I recently took an online professional development course offered by the Massachussetts School Psychologists Association entitled Ethics 102: The Ethical Practitioner. It provided me with ten hours of NASP-approved PD, plus helped me satisfy my National Certification in School Psychology requirement of three hours of ethics training per three-year renewal cycle (my new cycle just started at the end of July).
Beyond the immediate benefits, however, I thought it would be a good “dry run” of online learning for me, as my upcoming doctoral program is a hybrid online/F2F format. Having been through graduate school once before, I’m familiar with the F2F part, but I’m curious as to what the online part will look like. With my first online learning experience now behind me, I thought I’d write down some of my initial reflections on the process. Please note that what follows is not a critique or endorsement of the content of this program, but rather the online format.
My biggest takeaway from this experience was how much I liked setting my own pace and focus. This course covered a broad array of topics under the “ethics” umbrella, and as I expected, I was more knowledgeable in some areas than others. The fact that this course was available online meant that I didn’t have to sit in a lecture hall or hotel conference room and be spoken to (or worse, read a PowerPoint). I was able to wear what was comfortable and sit where I wanted (I completed most of this course horizontal on my living room sofa). I was able to skim over some parts, and spend more time focusing on others, both in reading more closely and in utilizing external resources to learn more. While the course provides the same content for anyone who takes it, the asynchronous nature of the delivery allows for greater differentiation than the standard lecture hall setting.
That said, I acknowledge that reading text is far and away my preferred method of receiving information. I’d sooner sit and read than watch a video or listen to a recording, at least for academic purposes. As such, this particular course was right up my alley (about 200 pages or so of reading), but I can see how folks with preferences for audio or video might find this format limiting or off-putting. Also, while the course did allow for self-reflection with some case study-style exercises, the drawback to self-study is that you’ve only got yourself to work with. Here is where having someone else in the room to bounce ideas off of or discuss options with would come in handy.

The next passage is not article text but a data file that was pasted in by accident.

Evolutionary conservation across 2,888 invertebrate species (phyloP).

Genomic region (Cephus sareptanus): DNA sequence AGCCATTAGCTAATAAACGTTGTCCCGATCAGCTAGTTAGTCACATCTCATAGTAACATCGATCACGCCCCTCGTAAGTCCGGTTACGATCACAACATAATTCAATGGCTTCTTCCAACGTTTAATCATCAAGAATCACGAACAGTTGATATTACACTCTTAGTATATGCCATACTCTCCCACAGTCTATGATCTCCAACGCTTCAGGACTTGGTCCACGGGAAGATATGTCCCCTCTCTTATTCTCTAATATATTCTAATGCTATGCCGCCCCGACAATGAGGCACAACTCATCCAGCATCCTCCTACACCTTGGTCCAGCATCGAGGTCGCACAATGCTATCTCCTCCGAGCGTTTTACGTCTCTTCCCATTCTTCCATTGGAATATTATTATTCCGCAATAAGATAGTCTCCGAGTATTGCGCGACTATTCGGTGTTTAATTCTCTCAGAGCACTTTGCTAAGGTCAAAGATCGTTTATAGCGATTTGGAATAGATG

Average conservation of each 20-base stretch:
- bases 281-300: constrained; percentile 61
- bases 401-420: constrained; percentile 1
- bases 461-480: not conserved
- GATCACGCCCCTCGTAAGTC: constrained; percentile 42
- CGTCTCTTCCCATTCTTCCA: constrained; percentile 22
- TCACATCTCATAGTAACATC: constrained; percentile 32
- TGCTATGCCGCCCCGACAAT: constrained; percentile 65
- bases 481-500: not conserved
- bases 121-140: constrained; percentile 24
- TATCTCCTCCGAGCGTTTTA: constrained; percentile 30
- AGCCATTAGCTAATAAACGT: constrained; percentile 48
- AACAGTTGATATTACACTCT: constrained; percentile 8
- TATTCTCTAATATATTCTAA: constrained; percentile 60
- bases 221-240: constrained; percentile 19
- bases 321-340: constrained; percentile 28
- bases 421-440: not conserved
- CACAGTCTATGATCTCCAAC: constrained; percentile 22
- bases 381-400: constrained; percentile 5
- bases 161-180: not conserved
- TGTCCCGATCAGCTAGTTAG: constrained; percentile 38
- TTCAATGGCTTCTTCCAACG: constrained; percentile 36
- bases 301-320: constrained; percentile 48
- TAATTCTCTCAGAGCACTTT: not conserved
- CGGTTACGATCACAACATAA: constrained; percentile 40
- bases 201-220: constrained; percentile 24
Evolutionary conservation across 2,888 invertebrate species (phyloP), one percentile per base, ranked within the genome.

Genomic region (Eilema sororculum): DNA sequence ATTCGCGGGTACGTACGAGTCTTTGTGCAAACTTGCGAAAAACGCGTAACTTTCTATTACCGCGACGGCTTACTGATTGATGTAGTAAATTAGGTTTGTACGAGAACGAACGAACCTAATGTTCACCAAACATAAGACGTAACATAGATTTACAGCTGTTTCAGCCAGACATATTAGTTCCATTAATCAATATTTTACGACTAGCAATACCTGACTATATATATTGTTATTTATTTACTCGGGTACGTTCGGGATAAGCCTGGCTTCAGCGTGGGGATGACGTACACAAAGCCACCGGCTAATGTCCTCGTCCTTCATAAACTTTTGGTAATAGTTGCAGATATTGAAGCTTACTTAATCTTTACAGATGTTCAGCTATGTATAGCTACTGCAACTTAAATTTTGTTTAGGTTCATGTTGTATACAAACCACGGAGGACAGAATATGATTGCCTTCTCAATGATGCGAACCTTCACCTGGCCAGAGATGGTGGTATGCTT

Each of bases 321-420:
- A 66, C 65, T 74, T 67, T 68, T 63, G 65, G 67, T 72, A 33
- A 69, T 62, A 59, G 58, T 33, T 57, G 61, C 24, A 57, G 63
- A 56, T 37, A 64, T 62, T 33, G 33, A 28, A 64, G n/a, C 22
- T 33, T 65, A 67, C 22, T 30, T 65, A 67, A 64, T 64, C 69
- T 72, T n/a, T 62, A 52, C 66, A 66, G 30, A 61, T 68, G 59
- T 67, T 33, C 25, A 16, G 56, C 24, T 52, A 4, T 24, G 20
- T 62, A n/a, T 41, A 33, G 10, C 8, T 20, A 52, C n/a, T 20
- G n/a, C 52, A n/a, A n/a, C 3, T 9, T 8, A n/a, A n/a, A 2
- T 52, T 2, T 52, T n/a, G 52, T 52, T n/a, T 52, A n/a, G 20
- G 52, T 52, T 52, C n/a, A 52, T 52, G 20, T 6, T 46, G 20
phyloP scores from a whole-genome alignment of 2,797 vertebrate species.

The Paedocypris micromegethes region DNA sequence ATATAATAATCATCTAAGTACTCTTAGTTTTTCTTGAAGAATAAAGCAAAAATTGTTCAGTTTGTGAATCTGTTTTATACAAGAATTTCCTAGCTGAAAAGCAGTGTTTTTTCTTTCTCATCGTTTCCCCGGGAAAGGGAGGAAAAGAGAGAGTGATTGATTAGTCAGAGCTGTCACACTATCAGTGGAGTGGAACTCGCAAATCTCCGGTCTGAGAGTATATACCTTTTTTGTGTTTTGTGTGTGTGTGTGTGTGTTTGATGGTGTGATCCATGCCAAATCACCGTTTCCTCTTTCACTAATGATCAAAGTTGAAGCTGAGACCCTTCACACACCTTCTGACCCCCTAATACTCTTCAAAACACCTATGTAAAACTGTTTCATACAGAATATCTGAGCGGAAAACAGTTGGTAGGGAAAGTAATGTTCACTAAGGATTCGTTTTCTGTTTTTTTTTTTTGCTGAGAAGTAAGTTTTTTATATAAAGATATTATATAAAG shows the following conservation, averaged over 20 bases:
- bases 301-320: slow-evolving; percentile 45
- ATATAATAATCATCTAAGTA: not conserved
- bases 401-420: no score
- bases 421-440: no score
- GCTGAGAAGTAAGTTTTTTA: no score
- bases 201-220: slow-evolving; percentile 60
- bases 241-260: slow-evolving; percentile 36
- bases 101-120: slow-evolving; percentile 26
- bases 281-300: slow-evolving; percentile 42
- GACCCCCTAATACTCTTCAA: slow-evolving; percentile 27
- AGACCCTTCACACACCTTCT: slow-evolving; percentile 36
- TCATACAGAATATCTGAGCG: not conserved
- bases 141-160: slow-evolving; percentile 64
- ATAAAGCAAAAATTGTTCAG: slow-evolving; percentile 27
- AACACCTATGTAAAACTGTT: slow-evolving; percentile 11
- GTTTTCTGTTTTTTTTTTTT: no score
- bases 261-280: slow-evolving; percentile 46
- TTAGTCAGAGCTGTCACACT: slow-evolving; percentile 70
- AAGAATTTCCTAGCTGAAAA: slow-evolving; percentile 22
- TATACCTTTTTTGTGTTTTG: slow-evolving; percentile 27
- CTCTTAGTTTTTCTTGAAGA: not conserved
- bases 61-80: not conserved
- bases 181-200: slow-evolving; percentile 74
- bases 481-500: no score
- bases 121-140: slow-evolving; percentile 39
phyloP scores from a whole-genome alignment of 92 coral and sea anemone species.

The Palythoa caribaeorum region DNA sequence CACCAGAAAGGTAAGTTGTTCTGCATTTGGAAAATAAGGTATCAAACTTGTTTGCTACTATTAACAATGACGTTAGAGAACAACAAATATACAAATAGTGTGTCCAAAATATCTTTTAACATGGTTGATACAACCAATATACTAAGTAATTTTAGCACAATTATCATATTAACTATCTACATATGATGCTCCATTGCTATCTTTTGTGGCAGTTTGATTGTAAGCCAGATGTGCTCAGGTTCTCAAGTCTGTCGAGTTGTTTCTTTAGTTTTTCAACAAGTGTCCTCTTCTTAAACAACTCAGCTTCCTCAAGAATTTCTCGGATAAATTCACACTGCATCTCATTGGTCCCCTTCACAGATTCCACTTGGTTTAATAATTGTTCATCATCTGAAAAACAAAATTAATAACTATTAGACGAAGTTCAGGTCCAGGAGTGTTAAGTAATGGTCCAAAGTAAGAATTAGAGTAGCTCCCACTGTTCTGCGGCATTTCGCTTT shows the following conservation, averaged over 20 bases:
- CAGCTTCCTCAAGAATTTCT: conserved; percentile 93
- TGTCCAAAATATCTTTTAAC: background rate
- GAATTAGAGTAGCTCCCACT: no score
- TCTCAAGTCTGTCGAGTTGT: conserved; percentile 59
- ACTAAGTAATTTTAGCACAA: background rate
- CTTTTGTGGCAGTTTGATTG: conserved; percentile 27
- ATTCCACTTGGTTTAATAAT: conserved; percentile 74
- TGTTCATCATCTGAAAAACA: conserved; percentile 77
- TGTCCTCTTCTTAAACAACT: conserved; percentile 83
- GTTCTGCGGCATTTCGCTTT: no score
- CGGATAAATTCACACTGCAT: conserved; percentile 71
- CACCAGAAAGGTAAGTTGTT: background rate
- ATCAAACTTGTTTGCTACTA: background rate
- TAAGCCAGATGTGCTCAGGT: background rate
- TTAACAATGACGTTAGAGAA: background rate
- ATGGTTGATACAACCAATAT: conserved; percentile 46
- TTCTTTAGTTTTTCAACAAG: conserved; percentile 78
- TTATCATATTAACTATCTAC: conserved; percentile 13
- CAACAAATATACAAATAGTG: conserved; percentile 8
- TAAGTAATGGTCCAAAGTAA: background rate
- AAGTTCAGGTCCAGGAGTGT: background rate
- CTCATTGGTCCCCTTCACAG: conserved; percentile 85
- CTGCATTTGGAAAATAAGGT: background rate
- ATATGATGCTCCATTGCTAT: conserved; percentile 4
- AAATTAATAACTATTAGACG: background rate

As part of the course evaluation, I left this comment for the folks at MSPA:
I would be very likely to take another online-only course for NASP-approved hours. I am not always able to attend NASP-approved events in my area due to my own professional and personal scheduling constraints, and I applaud the MSPA and NASP for promoting online learning opportunities for their members. I wish more state associations would follow suit.
My own state school psychologists association usually has two conferences a year, but I have only been able to attend one or two in the last six due to demands at work. The national association convention is in a different city every year, and long-distance travel hasn’t been in my budget for some time (although I do hope to attend the 2012 NASP Convention right here in Philadelphia!). That leaves me very few options for obtaining those necessary NASP-approved hours, but this course really fit the bill.
Although doctoral study will obviously be much more in-depth than a single PD course, I thought the experience would be a nice teaser of what’s to come. I’m happy to say that I enjoyed my first major formal online learning experience, and I’m looking forward even more to starting the hybrid online/F2F format in a few weeks.